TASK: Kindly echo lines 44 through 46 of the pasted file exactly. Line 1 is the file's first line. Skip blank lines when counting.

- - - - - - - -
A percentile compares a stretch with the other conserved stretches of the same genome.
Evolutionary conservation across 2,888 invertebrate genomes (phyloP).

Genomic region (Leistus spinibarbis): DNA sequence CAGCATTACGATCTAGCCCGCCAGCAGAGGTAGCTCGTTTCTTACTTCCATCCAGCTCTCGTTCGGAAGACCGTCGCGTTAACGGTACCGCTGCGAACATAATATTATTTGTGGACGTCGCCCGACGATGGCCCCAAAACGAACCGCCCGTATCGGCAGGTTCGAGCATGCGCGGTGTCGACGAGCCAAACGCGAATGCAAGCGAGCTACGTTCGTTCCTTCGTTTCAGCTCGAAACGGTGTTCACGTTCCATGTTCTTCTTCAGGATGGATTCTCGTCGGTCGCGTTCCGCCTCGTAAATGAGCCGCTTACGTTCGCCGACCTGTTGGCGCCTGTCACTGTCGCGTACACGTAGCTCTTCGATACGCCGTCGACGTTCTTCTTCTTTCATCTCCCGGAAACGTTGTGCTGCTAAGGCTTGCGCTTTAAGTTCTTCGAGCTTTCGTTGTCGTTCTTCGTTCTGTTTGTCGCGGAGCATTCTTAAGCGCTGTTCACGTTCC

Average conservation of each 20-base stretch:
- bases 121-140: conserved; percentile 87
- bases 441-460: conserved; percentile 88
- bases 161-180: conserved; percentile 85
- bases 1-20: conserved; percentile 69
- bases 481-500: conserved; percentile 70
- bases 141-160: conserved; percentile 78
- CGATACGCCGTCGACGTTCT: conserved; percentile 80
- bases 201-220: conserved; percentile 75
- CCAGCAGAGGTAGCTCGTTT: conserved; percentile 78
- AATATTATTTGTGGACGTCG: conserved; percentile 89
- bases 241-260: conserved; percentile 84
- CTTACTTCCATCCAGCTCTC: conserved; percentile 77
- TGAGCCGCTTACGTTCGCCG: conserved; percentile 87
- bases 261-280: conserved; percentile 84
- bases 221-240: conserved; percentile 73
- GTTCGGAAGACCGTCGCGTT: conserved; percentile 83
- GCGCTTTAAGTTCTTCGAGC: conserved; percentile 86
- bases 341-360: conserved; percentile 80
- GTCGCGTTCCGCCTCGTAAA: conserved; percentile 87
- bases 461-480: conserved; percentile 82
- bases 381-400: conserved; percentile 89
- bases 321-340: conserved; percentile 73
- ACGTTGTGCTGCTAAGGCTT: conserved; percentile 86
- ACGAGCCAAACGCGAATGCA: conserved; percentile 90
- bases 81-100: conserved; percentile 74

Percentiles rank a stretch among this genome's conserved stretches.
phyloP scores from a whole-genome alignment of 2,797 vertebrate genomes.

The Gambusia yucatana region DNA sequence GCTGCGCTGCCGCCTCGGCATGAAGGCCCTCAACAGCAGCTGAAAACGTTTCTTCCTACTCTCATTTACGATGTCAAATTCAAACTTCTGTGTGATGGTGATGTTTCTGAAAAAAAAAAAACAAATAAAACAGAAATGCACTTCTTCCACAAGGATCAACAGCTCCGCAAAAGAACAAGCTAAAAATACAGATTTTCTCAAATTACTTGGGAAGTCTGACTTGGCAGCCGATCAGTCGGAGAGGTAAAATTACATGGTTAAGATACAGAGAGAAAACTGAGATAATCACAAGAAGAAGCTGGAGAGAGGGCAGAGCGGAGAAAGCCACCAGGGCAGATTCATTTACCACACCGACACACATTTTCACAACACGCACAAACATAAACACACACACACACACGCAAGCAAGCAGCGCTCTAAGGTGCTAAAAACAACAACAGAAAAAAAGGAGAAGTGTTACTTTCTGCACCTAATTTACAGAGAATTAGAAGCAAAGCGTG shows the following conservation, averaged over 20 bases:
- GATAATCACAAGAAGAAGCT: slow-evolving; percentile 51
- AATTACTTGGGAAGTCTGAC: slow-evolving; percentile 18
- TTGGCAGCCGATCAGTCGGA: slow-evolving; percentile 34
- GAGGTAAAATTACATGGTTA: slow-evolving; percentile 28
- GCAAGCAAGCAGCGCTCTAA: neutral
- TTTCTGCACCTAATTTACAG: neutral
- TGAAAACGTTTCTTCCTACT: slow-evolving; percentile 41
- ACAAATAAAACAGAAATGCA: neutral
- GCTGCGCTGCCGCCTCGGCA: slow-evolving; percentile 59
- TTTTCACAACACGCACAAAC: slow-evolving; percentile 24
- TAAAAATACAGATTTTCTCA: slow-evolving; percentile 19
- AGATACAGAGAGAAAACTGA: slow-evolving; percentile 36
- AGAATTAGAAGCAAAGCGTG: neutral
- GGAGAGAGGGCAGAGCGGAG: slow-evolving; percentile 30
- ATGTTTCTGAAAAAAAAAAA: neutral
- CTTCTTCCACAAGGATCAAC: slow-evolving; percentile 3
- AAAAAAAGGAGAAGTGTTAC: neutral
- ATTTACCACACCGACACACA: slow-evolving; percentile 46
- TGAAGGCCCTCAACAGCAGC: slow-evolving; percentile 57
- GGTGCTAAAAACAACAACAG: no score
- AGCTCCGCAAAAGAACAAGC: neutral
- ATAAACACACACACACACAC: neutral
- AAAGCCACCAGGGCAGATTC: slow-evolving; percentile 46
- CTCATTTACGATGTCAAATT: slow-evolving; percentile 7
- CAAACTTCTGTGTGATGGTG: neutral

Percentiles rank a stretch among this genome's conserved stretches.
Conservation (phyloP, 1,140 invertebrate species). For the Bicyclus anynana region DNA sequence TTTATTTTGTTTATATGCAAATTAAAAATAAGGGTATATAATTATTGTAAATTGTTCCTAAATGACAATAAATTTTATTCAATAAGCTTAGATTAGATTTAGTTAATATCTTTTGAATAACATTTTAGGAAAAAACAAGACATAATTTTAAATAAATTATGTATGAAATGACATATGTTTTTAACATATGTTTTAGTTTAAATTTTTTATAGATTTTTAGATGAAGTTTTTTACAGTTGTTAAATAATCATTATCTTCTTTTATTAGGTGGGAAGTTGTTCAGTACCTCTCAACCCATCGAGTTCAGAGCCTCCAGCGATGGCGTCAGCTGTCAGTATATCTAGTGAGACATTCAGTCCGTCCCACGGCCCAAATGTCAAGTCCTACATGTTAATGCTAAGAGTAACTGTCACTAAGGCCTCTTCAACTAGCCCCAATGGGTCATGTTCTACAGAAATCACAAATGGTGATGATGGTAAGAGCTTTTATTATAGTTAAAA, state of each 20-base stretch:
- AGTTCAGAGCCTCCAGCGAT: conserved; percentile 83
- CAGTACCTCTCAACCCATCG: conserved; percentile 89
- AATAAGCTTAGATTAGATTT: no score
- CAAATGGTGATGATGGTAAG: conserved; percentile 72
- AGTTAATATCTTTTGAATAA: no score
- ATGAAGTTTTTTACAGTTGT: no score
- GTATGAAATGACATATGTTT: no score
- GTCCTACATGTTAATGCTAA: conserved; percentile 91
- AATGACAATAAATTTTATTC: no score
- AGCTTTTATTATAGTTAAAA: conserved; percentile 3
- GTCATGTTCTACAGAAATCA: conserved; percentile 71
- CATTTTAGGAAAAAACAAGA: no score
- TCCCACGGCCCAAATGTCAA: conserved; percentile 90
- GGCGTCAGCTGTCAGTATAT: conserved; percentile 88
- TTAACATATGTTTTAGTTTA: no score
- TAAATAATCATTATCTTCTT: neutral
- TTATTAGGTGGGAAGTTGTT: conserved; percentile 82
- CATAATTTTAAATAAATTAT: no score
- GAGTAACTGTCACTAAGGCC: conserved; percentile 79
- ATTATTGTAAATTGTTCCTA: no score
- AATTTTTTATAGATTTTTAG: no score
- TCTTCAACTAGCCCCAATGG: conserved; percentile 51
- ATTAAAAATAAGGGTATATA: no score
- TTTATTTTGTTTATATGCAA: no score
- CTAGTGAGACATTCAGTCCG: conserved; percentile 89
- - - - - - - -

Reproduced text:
- AGATACAGAGAGAAAACTGA: slow-evolving; percentile 36
- AGAATTAGAAGCAAAGCGTG: neutral
- GGAGAGAGGGCAGAGCGGAG: slow-evolving; percentile 30